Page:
Richard Leonard Adelman (born June 16, 1946 in Lynwood, California, United States) is a retired American Basketball player. He is the current head coach of the NBA's Houston Rockets. He was hired five days after the firing of Jeff Van Gundy on May 18, 2007. He has served as head coach of the Golden State Warriors, the Portland Trail Blazers, and the Sacramento Kings previously.

Adelman began his basketball career as a collegiate star at Loyola Marymount University. In the 1968 NBA Draft, he was selected by the San Diego Rockets (now the Houston Rockets) in the 7th round. He played two seasons in San Diego before being taken by the expansion Trail Blazers in the 1970 expansion draft; he then played three seasons in Portland. He also played for the Chicago Bulls, New Orleans (now Utah) Jazz, and the Sacramento Kings. He ended his playing career in 1975.

Coaching career Edit

From 1977 through to 1983, Adelman coached at Chemeketa Community College in Salem, Oregon, after which he was hired by the Portland Trail Blazers (then coached by Jack Ramsay) as an assistant. When Ramsay was fired and replaced with Mike Schuler in 1986, Adelman was retained; when Schuler was in turn fired during the 1989 season (when poor team chemistry resulted in the team having a losing record), Adelman was promoted to interim coach. After leading the team into the playoffs that year (despite a 39–43 record), Adelman was given the coaching position on a full-time basis in the 1989 off-season.

The next three years were quite successful for Adelman and the Trail Blazers; the team went to the NBA Finals in 1990 and 1992 (losing to the Detroit Pistons and the Chicago Bulls respectively) and went to the Western Conference finals in 1991 (losing to the Los Angeles Lakers). Adelman spent two more years with the team, but was dismissed after the 1993–1994 season.

In 1995, Adelman was hired as the head coach of the Golden State Warriors. He was unable to duplicate his success in Portland, and was fired after only two years with the team.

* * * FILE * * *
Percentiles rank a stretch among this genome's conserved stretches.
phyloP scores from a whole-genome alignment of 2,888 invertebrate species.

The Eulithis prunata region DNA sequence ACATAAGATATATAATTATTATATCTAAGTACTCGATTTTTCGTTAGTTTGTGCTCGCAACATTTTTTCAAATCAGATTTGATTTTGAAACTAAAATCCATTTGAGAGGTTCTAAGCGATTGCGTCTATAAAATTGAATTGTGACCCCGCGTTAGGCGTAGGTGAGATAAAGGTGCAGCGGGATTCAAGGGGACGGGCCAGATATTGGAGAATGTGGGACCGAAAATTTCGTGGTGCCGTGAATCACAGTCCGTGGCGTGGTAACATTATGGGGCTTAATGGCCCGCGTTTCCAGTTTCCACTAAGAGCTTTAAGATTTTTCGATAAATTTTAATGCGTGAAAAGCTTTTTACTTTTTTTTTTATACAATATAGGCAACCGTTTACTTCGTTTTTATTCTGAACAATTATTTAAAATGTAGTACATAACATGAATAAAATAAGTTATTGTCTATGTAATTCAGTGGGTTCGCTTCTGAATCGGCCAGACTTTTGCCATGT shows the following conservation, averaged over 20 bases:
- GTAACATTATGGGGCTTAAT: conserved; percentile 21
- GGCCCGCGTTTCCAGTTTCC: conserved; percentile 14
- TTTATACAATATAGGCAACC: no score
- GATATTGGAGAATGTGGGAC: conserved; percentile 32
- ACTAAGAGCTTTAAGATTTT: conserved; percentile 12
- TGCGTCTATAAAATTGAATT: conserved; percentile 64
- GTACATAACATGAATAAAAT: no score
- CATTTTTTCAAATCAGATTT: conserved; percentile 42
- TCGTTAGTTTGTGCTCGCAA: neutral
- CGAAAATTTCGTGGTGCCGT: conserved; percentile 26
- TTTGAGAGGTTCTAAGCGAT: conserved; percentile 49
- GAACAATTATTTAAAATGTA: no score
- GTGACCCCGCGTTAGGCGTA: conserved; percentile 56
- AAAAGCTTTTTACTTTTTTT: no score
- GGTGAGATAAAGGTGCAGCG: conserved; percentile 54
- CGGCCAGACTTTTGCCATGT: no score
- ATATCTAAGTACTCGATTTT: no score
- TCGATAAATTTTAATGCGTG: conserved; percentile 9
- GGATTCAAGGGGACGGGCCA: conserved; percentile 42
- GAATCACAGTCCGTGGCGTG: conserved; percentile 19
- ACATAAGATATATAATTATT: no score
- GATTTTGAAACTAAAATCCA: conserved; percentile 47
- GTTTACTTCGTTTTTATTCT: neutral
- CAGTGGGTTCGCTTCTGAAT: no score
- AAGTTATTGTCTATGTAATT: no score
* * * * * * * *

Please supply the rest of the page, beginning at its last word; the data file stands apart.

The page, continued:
After a year's absence from the sidelines, Adelman was hired by the Sacramento Kings in 1998. Under Adelman's guidance, the Kings were one of the most successful Western Conference teams, qualifying for the playoffs during every year of his Sacramento career.

During the Kings' 2000 playoff run, they met Phil Jackson's Lakers. Adelman questioned Jackson's motivational techniques when it was learned that Jackson compared Adelman to Hitler.

In 2006, Adelman (in the final year of his contract) led the Kings to the playoffs. Despite the team struggling early in the regular season, the Kings rebounded and qualified for the playoffs as the #8 seed. Although competitive, they were defeated 4-2 by the defending champion San Antonio Spurs. Adelman's contract with the Kings expired at the end of the 2005–2006 season. On May 9, it was reported by the Sacramento Bee that his contract would not be renewed.

Adelman is widely regarded around the league as a "player's coach", and is considered one of the more capable coaches in the NBA. However, he is sometimes criticized for being too hands-off; some NBA observers have suggested that Adelman's teams are not as fundamentally sound as their opponents. Adelman's defenders counter that his teams have often over-achieved: advancing deep into the playoffs without the benefit of a superstar such as a Michael Jordan or Shaquille O'Neal.

Adelman has a long association with Kings' general manager (and fellow ex-Trail Blazer) Geoff Petrie.

The Houston Rockets brought in Rick Adelman as their new head coach, five days after the dismissal of Jeff Van Gundy on May 18 2007. Van Gundy had taken the Rockets to three playoff appearances in four years with no series wins. In his first season as head coach, Adelman guided the Rockets to a 22-game winning streak from January through March 2008, the second longest winning streak in NBA history.

Adelman won his 800th career game, 13th among coaches in NBA history, on March 24th, 2008 against his old team the Sacramento Kings. (

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